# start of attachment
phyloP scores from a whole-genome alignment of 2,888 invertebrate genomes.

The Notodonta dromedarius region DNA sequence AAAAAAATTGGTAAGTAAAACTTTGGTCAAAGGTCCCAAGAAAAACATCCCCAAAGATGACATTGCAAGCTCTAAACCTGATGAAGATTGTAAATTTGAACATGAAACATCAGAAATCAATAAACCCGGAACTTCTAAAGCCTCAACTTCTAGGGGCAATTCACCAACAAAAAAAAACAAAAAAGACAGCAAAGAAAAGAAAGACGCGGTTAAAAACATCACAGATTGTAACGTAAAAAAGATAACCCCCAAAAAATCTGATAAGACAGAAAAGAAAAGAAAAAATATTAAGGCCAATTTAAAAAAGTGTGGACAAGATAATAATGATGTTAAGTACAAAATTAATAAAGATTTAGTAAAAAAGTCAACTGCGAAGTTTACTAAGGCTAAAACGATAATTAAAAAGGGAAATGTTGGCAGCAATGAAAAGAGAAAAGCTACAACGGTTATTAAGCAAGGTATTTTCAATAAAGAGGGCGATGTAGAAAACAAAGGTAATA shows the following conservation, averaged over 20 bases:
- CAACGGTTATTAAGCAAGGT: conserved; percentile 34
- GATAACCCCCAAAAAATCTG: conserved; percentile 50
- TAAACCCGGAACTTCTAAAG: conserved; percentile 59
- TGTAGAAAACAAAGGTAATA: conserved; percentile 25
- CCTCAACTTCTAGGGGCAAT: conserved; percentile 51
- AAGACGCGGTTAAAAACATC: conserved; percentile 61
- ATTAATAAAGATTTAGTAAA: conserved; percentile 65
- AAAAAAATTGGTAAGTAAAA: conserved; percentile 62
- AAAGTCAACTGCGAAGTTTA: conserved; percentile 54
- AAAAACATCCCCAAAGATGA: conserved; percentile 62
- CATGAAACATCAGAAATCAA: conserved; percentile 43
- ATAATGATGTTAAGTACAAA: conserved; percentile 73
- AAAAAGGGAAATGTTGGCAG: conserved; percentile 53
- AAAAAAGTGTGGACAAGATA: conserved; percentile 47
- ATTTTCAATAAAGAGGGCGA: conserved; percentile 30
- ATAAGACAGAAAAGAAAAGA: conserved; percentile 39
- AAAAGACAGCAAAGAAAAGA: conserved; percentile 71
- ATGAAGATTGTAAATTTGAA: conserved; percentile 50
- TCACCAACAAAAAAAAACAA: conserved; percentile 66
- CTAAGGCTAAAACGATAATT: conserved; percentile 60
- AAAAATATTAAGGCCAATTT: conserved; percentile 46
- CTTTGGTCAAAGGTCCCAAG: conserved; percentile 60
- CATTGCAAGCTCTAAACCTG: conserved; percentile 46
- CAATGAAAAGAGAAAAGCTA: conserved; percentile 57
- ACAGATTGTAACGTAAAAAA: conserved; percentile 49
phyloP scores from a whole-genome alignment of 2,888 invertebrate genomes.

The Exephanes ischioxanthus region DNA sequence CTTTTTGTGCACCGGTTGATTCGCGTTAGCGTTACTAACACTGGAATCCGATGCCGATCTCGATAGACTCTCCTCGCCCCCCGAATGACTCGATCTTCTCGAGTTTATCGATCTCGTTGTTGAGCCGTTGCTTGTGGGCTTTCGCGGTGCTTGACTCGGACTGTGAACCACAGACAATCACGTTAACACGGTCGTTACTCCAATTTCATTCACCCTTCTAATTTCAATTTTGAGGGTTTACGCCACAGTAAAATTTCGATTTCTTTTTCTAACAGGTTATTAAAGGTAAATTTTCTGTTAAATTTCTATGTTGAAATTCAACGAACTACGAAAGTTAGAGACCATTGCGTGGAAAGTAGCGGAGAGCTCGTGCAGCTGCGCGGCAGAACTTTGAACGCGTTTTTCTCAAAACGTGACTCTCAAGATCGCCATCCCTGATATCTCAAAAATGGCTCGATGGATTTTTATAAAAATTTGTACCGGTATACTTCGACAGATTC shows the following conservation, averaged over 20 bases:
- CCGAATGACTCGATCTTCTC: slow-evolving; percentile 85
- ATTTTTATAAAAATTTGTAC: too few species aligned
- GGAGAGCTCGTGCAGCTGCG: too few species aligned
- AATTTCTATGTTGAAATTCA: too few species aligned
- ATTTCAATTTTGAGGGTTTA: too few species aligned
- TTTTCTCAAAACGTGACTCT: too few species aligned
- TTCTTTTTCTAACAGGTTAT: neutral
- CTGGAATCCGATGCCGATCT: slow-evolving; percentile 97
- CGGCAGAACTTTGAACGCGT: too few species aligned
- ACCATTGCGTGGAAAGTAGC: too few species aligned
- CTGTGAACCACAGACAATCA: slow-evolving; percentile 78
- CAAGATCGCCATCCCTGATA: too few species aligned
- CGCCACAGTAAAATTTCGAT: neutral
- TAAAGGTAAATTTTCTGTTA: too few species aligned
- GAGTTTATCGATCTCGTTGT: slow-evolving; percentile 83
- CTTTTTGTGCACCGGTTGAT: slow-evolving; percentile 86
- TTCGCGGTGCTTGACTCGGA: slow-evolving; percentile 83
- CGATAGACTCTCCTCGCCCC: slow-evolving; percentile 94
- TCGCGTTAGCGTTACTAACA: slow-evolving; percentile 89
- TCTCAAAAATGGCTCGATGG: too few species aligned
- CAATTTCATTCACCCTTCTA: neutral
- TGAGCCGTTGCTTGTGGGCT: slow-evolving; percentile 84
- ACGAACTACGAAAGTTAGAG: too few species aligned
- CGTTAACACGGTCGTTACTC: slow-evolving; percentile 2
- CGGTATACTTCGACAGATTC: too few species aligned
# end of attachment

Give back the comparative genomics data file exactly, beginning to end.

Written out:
phyloP scores from a whole-genome alignment of 2,888 invertebrate genomes.

The Notodonta dromedarius region DNA sequence AAAAAAATTGGTAAGTAAAACTTTGGTCAAAGGTCCCAAGAAAAACATCCCCAAAGATGACATTGCAAGCTCTAAACCTGATGAAGATTGTAAATTTGAACATGAAACATCAGAAATCAATAAACCCGGAACTTCTAAAGCCTCAACTTCTAGGGGCAATTCACCAACAAAAAAAAACAAAAAAGACAGCAAAGAAAAGAAAGACGCGGTTAAAAACATCACAGATTGTAACGTAAAAAAGATAACCCCCAAAAAATCTGATAAGACAGAAAAGAAAAGAAAAAATATTAAGGCCAATTTAAAAAAGTGTGGACAAGATAATAATGATGTTAAGTACAAAATTAATAAAGATTTAGTAAAAAAGTCAACTGCGAAGTTTACTAAGGCTAAAACGATAATTAAAAAGGGAAATGTTGGCAGCAATGAAAAGAGAAAAGCTACAACGGTTATTAAGCAAGGTATTTTCAATAAAGAGGGCGATGTAGAAAACAAAGGTAATA shows the following conservation, averaged over 20 bases:
- CAACGGTTATTAAGCAAGGT: conserved; percentile 34
- GATAACCCCCAAAAAATCTG: conserved; percentile 50
- TAAACCCGGAACTTCTAAAG: conserved; percentile 59
- TGTAGAAAACAAAGGTAATA: conserved; percentile 25
- CCTCAACTTCTAGGGGCAAT: conserved; percentile 51
- AAGACGCGGTTAAAAACATC: conserved; percentile 61
- ATTAATAAAGATTTAGTAAA: conserved; percentile 65
- AAAAAAATTGGTAAGTAAAA: conserved; percentile 62
- AAAGTCAACTGCGAAGTTTA: conserved; percentile 54
- AAAAACATCCCCAAAGATGA: conserved; percentile 62
- CATGAAACATCAGAAATCAA: conserved; percentile 43
- ATAATGATGTTAAGTACAAA: conserved; percentile 73
- AAAAAGGGAAATGTTGGCAG: conserved; percentile 53
- AAAAAAGTGTGGACAAGATA: conserved; percentile 47
- ATTTTCAATAAAGAGGGCGA: conserved; percentile 30
- ATAAGACAGAAAAGAAAAGA: conserved; percentile 39
- AAAAGACAGCAAAGAAAAGA: conserved; percentile 71
- ATGAAGATTGTAAATTTGAA: conserved; percentile 50
- TCACCAACAAAAAAAAACAA: conserved; percentile 66
- CTAAGGCTAAAACGATAATT: conserved; percentile 60
- AAAAATATTAAGGCCAATTT: conserved; percentile 46
- CTTTGGTCAAAGGTCCCAAG: conserved; percentile 60
- CATTGCAAGCTCTAAACCTG: conserved; percentile 46
- CAATGAAAAGAGAAAAGCTA: conserved; percentile 57
- ACAGATTGTAACGTAAAAAA: conserved; percentile 49
phyloP scores from a whole-genome alignment of 2,888 invertebrate genomes.

The Exephanes ischioxanthus region DNA sequence CTTTTTGTGCACCGGTTGATTCGCGTTAGCGTTACTAACACTGGAATCCGATGCCGATCTCGATAGACTCTCCTCGCCCCCCGAATGACTCGATCTTCTCGAGTTTATCGATCTCGTTGTTGAGCCGTTGCTTGTGGGCTTTCGCGGTGCTTGACTCGGACTGTGAACCACAGACAATCACGTTAACACGGTCGTTACTCCAATTTCATTCACCCTTCTAATTTCAATTTTGAGGGTTTACGCCACAGTAAAATTTCGATTTCTTTTTCTAACAGGTTATTAAAGGTAAATTTTCTGTTAAATTTCTATGTTGAAATTCAACGAACTACGAAAGTTAGAGACCATTGCGTGGAAAGTAGCGGAGAGCTCGTGCAGCTGCGCGGCAGAACTTTGAACGCGTTTTTCTCAAAACGTGACTCTCAAGATCGCCATCCCTGATATCTCAAAAATGGCTCGATGGATTTTTATAAAAATTTGTACCGGTATACTTCGACAGATTC shows the following conservation, averaged over 20 bases:
- CCGAATGACTCGATCTTCTC: slow-evolving; percentile 85
- ATTTTTATAAAAATTTGTAC: too few species aligned
- GGAGAGCTCGTGCAGCTGCG: too few species aligned
- AATTTCTATGTTGAAATTCA: too few species aligned
- ATTTCAATTTTGAGGGTTTA: too few species aligned
- TTTTCTCAAAACGTGACTCT: too few species aligned
- TTCTTTTTCTAACAGGTTAT: neutral
- CTGGAATCCGATGCCGATCT: slow-evolving; percentile 97
- CGGCAGAACTTTGAACGCGT: too few species aligned
- ACCATTGCGTGGAAAGTAGC: too few species aligned
- CTGTGAACCACAGACAATCA: slow-evolving; percentile 78
- CAAGATCGCCATCCCTGATA: too few species aligned
- CGCCACAGTAAAATTTCGAT: neutral
- TAAAGGTAAATTTTCTGTTA: too few species aligned
- GAGTTTATCGATCTCGTTGT: slow-evolving; percentile 83
- CTTTTTGTGCACCGGTTGAT: slow-evolving; percentile 86
- TTCGCGGTGCTTGACTCGGA: slow-evolving; percentile 83
- CGATAGACTCTCCTCGCCCC: slow-evolving; percentile 94
- TCGCGTTAGCGTTACTAACA: slow-evolving; percentile 89
- TCTCAAAAATGGCTCGATGG: too few species aligned
- CAATTTCATTCACCCTTCTA: neutral
- TGAGCCGTTGCTTGTGGGCT: slow-evolving; percentile 84
- ACGAACTACGAAAGTTAGAG: too few species aligned
- CGTTAACACGGTCGTTACTC: slow-evolving; percentile 2
- CGGTATACTTCGACAGATTC: too few species aligned